[30]       Although the applicant has now been placed on cautionary suspension she has not been removed as councillor and still is paid as a councillor. She was not paid by the DA, so the suspension has not had a financial impact on her.

[31]       In the Magashule case the court noted that there is a difference in consequence between precautionary suspensions and punitive suspensions. This affects the requirement for audi. As the court put it after considering certain labour law cases:

The above approach deals largely with the operation of the principle of natural justice in the setting of disciplinary proceedings, as opposed to a decision to suspend as contemplated in rule 25.70. For the reasons we have already given, a decision to suspend is not a disciplinary proceeding and therefore does not automatically attract the operation of the principles of natural justice.”[4]

[32]       Despite this applying in an employment context the court in Magashule noted further that:

While Long deals with precautionary suspensions in an employment context, precautionary suspensions within a political party were dealt with on a similar basis in Lewis v Heffer and others.”[5]


[33]       In summary the applicant has not made a basis at this stage for the first ground of her relief that the disciplinary proceedings be reviewed. These proceedings have not been finalised and such relief is premature. Nor does the fact that she was suspended pending the outcome of the enquiry change that matter. The law is clear that unless the suspension was punitive the party does not need to comply with the principles of natural justice. He suspension was not punitive as she remains a councillor and receives her full remuneration.

[34]       This means that regardless of her contentions about the role of Mr. Cirota (which in any event have been denied) this point too has been made prematurely. The applicant has not made out a basis for review of the pending disciplinary enquiry at this stage.

[35]       I now turn to the remaining relief sought.

[36]       The same conclusion applies to the remainder of her relief. It is premature to conclude that she is being victimised in terms of this disciplinary enquiry nor is there any legal basis to interdict the respondent from disciplining her in future enquires.

[37]       Her removal from the WhatsApp group is consequent on the suspension and for reasons stated above it, like the enquiry, is not reviewable at this stage.

[38]       Finally, a requirement for the relevant party members to be ordered to apologise is deficient in several respects; it is premature, the party members are not identified and have not been joined.

[39]       For these reasons, the application must be dismissed. In the interests of certainty, I have also clarified that the interim relief has been discharged.


[40]       The applicant must pay the costs of this application as she has been unsuccessful.


I make the following order:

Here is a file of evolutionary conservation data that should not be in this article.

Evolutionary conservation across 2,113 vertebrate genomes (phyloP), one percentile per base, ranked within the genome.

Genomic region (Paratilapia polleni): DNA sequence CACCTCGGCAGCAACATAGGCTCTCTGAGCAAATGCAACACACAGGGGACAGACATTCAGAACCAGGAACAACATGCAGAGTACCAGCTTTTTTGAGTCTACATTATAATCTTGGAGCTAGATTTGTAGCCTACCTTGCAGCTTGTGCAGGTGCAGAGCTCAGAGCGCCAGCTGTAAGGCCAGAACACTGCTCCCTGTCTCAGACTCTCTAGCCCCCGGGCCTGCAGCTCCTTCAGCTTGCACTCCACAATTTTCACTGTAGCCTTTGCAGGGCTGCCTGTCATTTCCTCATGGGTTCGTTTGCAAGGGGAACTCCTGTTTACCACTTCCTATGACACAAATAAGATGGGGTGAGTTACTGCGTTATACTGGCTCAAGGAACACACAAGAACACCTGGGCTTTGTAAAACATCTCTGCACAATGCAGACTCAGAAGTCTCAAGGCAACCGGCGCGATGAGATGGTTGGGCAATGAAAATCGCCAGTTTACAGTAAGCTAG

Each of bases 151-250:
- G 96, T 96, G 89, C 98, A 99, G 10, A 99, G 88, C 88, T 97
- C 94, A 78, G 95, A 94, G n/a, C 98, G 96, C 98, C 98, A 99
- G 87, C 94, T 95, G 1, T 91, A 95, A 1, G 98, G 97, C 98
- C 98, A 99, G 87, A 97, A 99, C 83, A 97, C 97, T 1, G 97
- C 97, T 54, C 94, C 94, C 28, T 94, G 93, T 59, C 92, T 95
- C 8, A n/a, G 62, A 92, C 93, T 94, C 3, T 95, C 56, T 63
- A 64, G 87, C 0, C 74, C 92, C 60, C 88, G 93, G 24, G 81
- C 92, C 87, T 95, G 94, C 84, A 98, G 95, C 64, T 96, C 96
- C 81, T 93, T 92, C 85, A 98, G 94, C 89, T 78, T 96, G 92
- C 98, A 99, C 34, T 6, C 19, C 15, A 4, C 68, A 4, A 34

1. The application brought by the applicant under the above case number and comprising her notice of motion dated 8 April 2019, her supplementary notice of motion dated 7 May 2019, and her second supplementary notice of motion dated 26 February 2021 (together the review application), is dismissed.:

2. The interim interdicts granted by Yacoob J on 21 August 2019, and by Van der Linde J on 21 October, both under the above case number, are both discharged.

3.The applicant shall pay the cost of the respondent in opposing the application on a party and party basis.







This judgment was handed down electronically by circulation to the parties’ and/or parties’ representatives by email and by being uploaded to CaseLines. The date and time for hand-down is deemed to be 10h00 on 23 November 2021.



Date of hearing:                                           11 October 2021

Date of judgment:                                        23 November


Counsel for the applicant: Applicant appeared in persoin                               

Attorney for the applicant: Bambeni Attorneys                          

Counsel for the respondent: Advocate P Olivier.                                  

Attorneys for the respondent: Minde Shapiro and Smith.


[1] See for instance McGregor v Public Health and Social Development Sectoral Bargaining Council and others [2021] ZACC 14 and 2021 (5) SA 425 (CC) where Khampepe J stated at paragraphs 42-3Yet sexual harassment strips away at the core of a person's dignity and is the antithesis of substantive equality in the workplace.  It also promotes a culture of gender-based violence that dictates the lived experiences of women and men within public and private spaces and across personal and professional latitudes .Furthermore, we know that '(a)t its core, sexual harassment is concerned with the exercise of power and in the main reflects the power relations that exist both in society generally and specifically within a particular workplace'. Indeed, between Dr McGregor and his victim crouched an indisputable power imbalance that has to be understood as underpinning this entire matter. Dr McGregor was 30 years the victim's senior and in a position of authority. Not only does the power imbalance tip according to the professional positions, but it topples in terms of gender at the intersection of age.”

[2] 1974(3)SA 633(A).

[3] 1984(3) SA 623(A) at 634.

[4] Magashule v Ramaphosa and Others (2021/23795) [2021] ZAGPJHC 88; [2021] 3 All SA 887 (GJ) (9 July 2021) Paragraph 111.

[5] Ibid, paragraph 113,